A former senior investigator from the independent probe into allegations of corruption in the U.N. oil-for-food program confirmed Saturday that he had resigned to protest a report clearing U.N. Secretary-General Kofi Annan of meddling in the operation.
In his first public comments since leaving the investigation, Robert Parton, one of two investigators who resigned from the Independent Inquiry Committee led by former Fed chief Paul Volcker, criticized his former employer Saturday for misrepresenting the grounds of his resignation.
Resignation based on ‘principle’
Parton, who was in charge of investigating Annan, confirmed a report by The Associated Press earlier this week that he and another investigator had resigned to protest recent findings by the committee that cleared the secretary general of meddling in the $64 billion program.
“Contrary to recent published reports, I resigned my position as Senior Investigative Counsel for the IIC not because my work was complete but on principle,” Parton said Saturday in a statement e-mailed to AP.
Reflecting possible schisms within the committee, two of the three committee members gave conflicting explanations earlier this week for why the investigators had left.
One committee member, Mark Pieth, confirmed to AP that Parton and the other investigator, Miranda Duncan, had left after disagreeing with how the committee handled facts that were uncovered concerning Annan’s dealings with a Swiss company contracted under the program, which once employed Annan’s son, Kojo.
The investigators were said to be upset because they believed the report was too soft on the secretary general.
The report said Annan didn’t properly investigate possible conflicts of interest surrounding the contract, criticizing him for refusing to push top advisers further after they conducted a hasty, 24-hour investigation relating to his son and found nothing wrong.
But the interim report cleared the secretary general of trying to influence the awarding of the $10 million-a-year contract and said he didn’t violate U.N. rules. The oil-for-food program was set up to help ordinary Iraqis cope with crippling U.N. sanctions imposed on Saddam Hussein’s regime after his 1990 invasion of Kuwait.
Shortly after the report was released on March 29, Annan said at a news conference that he had been cleared of any wrongdoing by the committee.
Infighting on panel
Following Pieth’s statement, another committee member, Richard Goldstone, discounted reports that the two investigators had left the Independent Inquiry Committee because they believed the report was too soft on the secretary general.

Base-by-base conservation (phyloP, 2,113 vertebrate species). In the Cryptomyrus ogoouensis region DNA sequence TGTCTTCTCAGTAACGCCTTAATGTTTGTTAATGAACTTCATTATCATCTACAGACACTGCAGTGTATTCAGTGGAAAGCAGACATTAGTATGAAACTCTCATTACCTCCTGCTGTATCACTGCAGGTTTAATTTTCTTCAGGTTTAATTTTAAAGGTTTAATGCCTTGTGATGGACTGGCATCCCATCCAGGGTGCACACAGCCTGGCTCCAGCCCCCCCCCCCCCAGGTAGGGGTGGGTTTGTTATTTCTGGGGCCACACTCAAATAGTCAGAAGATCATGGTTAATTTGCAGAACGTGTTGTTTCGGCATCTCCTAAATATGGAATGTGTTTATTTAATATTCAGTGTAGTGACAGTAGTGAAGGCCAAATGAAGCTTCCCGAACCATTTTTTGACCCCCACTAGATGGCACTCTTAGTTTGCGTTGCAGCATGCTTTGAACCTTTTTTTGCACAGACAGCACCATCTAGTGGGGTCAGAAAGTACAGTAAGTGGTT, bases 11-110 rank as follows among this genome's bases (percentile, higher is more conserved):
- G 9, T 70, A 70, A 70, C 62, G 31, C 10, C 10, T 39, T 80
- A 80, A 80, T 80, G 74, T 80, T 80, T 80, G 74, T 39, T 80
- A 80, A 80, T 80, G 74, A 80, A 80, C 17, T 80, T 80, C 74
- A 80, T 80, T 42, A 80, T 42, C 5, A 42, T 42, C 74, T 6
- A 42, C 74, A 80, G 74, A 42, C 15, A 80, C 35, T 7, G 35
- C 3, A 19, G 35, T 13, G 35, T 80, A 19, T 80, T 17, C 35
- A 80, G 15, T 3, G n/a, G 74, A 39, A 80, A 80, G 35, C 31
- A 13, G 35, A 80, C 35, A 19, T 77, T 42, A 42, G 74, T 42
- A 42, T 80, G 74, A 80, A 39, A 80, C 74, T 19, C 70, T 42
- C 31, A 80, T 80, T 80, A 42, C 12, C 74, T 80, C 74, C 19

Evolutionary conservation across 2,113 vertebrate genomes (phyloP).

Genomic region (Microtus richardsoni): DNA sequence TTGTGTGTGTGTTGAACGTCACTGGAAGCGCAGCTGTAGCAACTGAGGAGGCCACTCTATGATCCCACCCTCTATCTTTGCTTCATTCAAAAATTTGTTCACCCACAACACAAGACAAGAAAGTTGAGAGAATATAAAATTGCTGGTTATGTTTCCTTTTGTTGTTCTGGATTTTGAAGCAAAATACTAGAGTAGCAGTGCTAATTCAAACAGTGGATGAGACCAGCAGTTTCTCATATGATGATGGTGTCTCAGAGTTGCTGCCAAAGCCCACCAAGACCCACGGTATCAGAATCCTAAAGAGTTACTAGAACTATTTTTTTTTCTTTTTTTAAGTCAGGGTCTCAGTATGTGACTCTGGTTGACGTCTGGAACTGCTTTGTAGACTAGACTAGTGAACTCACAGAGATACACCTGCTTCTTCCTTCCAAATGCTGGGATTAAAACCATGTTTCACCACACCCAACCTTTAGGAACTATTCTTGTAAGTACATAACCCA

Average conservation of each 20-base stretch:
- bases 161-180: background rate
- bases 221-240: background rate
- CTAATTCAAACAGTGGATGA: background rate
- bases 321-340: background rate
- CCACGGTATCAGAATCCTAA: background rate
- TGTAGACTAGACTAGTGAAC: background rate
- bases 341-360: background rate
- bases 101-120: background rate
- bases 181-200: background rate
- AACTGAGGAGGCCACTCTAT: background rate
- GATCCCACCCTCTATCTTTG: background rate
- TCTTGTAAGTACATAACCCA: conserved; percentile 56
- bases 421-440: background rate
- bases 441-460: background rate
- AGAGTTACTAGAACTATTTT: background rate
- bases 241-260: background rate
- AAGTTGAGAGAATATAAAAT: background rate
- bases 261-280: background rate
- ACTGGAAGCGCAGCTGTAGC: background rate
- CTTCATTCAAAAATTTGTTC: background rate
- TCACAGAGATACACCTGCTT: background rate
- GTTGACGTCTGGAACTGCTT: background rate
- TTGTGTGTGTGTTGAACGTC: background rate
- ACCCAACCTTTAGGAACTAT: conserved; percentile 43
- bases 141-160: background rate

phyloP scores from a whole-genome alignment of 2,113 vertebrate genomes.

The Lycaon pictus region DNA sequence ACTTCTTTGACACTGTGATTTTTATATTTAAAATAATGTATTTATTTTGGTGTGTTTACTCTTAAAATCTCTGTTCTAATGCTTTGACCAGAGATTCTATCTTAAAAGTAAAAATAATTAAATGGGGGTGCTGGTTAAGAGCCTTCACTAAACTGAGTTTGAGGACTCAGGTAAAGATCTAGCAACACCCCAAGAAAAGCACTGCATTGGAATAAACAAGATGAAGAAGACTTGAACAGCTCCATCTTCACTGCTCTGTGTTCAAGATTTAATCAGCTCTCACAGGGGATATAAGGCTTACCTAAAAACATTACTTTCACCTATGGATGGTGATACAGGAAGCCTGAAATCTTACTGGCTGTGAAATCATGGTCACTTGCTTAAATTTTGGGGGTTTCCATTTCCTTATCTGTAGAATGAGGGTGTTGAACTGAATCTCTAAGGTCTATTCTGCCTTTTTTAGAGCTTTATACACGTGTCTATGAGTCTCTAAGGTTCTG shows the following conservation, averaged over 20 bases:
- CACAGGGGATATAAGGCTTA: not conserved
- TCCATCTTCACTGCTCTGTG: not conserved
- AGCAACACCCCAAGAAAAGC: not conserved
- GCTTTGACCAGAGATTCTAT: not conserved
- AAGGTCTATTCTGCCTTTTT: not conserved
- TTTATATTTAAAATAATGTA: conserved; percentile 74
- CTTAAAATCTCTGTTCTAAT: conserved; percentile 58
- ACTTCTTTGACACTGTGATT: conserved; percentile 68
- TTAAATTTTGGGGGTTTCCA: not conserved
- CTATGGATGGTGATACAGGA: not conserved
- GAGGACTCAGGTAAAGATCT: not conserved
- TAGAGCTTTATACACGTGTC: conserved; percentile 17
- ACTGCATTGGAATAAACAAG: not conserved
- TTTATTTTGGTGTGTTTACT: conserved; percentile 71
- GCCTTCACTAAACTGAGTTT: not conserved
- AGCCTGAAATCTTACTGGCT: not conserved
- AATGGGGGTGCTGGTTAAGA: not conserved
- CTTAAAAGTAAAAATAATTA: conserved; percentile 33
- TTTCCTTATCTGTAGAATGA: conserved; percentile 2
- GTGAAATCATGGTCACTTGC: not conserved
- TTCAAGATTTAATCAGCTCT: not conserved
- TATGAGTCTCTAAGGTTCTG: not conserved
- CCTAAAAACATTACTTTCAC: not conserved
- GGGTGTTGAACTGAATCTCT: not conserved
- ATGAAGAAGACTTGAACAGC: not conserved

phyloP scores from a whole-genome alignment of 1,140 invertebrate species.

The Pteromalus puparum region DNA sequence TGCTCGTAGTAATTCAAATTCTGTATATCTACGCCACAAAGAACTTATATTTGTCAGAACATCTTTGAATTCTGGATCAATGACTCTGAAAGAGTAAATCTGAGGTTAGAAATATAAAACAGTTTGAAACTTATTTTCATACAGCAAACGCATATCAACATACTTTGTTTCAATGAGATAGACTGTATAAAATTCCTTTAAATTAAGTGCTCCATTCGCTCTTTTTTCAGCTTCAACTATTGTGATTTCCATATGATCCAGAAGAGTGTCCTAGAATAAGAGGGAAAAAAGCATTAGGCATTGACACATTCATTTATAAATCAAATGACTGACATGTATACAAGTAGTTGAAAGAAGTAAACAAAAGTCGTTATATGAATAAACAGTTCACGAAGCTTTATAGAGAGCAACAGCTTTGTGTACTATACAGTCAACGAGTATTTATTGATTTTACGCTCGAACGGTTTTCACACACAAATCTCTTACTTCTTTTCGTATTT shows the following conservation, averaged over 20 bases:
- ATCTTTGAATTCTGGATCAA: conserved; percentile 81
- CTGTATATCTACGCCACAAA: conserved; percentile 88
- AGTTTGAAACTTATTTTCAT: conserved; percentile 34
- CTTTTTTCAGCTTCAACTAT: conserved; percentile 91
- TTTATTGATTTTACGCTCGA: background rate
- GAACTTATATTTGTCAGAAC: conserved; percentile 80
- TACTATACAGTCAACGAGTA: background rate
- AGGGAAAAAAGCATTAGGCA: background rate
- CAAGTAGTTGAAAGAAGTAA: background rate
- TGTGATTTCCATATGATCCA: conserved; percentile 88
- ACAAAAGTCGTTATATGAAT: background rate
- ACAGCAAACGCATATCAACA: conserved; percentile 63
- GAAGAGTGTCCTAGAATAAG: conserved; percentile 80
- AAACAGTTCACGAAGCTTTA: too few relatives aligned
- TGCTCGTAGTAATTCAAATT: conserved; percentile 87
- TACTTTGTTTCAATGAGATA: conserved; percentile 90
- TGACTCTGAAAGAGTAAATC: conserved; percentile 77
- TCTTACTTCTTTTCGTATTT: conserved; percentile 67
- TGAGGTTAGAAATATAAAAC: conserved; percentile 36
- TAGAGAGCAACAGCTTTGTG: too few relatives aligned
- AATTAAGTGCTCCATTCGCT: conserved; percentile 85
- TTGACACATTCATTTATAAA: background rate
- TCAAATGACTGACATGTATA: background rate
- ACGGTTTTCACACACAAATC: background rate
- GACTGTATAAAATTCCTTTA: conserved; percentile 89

Goldstone told CNN earlier this week that that Parton and Duncan had left because their work was complete.
A person close to Parton said his contract ran until August and he left because he was upset with conclusions in the report and disagreed with how the committee reached those findings. Speaking on condition of anonymity at Parton’s request, he also said Parton, a lawyer and former FBI agent, issued his statement because he believed that Goldstone had knowingly misrepresented the reason he left.
Responding to Parton’s statement, a spokesman for the committee accused the former employee of trying to expand his mandate Saturday.
“It is the responsibility of investigators only to gather facts and bring them to the committee, not to provide opinion,” Mike Holtzman said. “It is the committee that renders judgment on the facts and to put it bluntly, the investigators were not paid for their opinions.”
‘No facts are being dismissed’
Holtzman added that all the facts uncovered by the investigators were included in the report and the three committee members were unanimous in its conclusions.
“If you read the report, the work of the investigators is completely at the heart of these reports, no facts are being dismissed or avoided,” Holtzman said.
But Parton, who was assigned to write two drafts of the report, believes that the final version ommitted material facts, the person close to him said.
As senior investigative counsel, Parton was responsible for investigations into the procurement of companies under the oil-for-food program and he was the lead investigator on issues pertaining to allegations of impropriety relating to Kofi Annan and his son, Kojo. Duncan worked on Parton’s team.
Reflecting the stakes in the controversy over the committee’s report, a State Department spokesman said earlier this week that the Bush administration did not view the report as an exoneration of the secretary general.
The statement from Mark Lagon, the deputy assistant secretary of state for international organization affairs, was the first time the United States had rebutted Annan’s claim that he had been cleared by the committee.